Digital Twins – After collecting massive amounts of data about a person through connected devices, robots would be able to replicate this person’s behaviour and responses. In fact, your digital twin could attend a meeting for you and comment on your behalf. You twin could also capture and summarize the entire conversation including analysis of the body language and micro-facial expressions of the other participants and then report back.



Robotic Farming – Our farms may become entirely automated. Intelligent robots will plan, plant, water, weed, fertilise, and harvest entire crops at the perfect time based on a continuous feed of connected sensor information. An apple at a grocery store may never have been touched by a human hand until the moment a customer picks it from the shelf or eats what their robo-assistant has selected.


Self-Filling Vertical Farmer’s Market Bag – Smart, self-filling, self-unloading, reusable bags could communicate with smart homes and smart appliances to place new orders from a local vertical farm or supermarket. The bag would fill itself with groceries at the point of origin, be delivered via autonomous vehicle or drone, unload on arrival, and be returned empty on the next delivery run. This could save time for shoppers, support local produce, and discourage food waste.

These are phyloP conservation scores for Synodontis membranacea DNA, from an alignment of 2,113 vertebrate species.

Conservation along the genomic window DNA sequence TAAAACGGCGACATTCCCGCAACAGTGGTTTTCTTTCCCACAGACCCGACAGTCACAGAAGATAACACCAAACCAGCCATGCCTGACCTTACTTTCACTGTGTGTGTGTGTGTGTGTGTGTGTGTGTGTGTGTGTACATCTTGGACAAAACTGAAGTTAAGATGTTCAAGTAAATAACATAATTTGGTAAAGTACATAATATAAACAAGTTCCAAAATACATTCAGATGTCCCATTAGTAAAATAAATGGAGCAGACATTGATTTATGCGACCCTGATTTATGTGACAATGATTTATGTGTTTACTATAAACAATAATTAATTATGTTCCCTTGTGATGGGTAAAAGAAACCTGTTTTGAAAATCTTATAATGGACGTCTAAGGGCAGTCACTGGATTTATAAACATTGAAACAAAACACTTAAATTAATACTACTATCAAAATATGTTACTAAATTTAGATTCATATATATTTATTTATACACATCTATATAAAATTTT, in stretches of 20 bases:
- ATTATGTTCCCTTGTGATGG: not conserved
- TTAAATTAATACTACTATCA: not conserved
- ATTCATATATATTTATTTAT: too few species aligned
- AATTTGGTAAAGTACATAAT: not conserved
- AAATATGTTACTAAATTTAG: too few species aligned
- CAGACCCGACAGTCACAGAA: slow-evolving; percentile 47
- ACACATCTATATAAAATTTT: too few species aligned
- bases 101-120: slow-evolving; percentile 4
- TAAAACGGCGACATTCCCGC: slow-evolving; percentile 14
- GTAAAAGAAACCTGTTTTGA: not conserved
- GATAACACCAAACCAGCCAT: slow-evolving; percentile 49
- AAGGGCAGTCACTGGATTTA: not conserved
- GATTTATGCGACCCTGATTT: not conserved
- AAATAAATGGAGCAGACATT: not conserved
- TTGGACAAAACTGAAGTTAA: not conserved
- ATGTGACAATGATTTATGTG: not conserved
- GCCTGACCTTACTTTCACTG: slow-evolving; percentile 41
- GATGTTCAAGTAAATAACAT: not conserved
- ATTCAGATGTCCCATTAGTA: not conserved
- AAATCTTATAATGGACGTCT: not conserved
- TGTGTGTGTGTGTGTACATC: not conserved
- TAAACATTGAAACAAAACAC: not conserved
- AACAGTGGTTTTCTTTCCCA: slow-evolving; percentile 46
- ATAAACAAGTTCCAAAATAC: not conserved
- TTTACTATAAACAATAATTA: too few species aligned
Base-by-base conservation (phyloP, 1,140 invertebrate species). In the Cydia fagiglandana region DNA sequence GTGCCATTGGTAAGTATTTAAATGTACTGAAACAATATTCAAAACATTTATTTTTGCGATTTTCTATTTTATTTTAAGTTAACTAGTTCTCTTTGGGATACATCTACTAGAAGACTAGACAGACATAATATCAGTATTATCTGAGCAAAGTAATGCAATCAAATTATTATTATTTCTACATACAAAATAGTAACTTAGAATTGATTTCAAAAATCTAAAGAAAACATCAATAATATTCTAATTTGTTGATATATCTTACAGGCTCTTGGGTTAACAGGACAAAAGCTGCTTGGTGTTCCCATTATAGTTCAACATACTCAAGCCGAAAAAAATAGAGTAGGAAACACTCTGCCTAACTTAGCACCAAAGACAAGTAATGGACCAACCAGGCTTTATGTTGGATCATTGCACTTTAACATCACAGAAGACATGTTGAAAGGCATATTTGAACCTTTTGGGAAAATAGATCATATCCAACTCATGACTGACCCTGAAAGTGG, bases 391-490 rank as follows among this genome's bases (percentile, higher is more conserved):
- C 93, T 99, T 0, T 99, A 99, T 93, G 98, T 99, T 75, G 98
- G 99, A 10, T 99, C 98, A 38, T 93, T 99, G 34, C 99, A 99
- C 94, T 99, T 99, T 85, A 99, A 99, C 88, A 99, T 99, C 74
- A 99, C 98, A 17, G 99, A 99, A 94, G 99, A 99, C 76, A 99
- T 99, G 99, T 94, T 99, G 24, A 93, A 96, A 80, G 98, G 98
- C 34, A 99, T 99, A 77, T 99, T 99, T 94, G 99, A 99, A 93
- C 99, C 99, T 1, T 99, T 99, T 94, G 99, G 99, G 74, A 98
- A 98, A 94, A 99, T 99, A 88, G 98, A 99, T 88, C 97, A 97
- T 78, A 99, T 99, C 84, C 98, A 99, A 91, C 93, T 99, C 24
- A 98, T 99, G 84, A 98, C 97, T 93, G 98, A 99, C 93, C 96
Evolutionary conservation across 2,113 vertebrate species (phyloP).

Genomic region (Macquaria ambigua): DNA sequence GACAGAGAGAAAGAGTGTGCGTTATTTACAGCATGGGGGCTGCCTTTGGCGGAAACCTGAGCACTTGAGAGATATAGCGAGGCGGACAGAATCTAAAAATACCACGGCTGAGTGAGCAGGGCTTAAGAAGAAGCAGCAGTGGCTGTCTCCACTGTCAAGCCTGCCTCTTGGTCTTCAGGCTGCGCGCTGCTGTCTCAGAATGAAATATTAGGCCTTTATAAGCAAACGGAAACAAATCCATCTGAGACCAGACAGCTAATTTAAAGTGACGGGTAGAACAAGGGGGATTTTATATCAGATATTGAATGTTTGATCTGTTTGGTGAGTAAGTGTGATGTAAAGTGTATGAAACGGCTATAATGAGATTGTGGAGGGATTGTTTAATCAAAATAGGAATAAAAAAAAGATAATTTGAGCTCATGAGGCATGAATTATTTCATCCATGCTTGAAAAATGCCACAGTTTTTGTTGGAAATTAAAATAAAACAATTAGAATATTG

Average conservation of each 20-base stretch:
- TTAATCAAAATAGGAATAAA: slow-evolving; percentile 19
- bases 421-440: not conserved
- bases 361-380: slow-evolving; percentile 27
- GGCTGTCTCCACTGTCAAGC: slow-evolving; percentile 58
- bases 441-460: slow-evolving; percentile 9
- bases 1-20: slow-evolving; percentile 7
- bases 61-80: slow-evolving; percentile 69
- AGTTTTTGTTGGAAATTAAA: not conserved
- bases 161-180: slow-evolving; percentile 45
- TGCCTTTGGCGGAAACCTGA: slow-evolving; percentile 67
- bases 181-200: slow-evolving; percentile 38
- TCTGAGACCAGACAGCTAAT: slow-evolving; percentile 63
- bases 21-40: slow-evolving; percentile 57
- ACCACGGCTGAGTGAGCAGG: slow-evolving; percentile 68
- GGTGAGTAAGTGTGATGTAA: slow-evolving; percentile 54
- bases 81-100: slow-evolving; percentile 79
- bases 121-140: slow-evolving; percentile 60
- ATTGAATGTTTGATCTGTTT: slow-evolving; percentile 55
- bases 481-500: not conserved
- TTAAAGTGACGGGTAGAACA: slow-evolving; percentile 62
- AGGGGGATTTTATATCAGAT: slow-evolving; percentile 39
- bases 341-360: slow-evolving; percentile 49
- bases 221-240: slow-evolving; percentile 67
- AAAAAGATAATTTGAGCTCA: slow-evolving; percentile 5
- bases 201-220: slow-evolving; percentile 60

Connected devices


Automated Sharing – Sensors in devices and objects would identify opportunities to participate in the sharing economy, i.e. rent or loan out your stapler, motorcycle, hammock, or home for a day. Local internets and intranets could provide neighbour-to-neighbour sharing for free or via a charge included in local taxes or building fees. Robots would undertake deliveries and ensure building safety.


Life Automation – Connected devices and ‘life automation’ apps will share your agenda and habits to plan the flow of your day. Music from your surround system would automatically keep playing in your headphones after you leave your home and switch to the in-car system when you get behind the wheel. The home heating system would turn on when you are ten minutes away. Food would be delivered or ready to serve minutes after you walk in the front door.


AI HR – Artificial intelligence is already changing the way HR operates. Perhaps we are edging toward human-less HR with AI powered recruitment, selection, appointment, onboarding, performance monitoring, payment (employees, contractors, gig-bots), and offboarding based on automated needs and skills matching. The smart HR could also monitor us via all our devices and detect factors such as stress levels, distraction, the extent of social conversation we engage in, and when we are performing at our peak.


In summary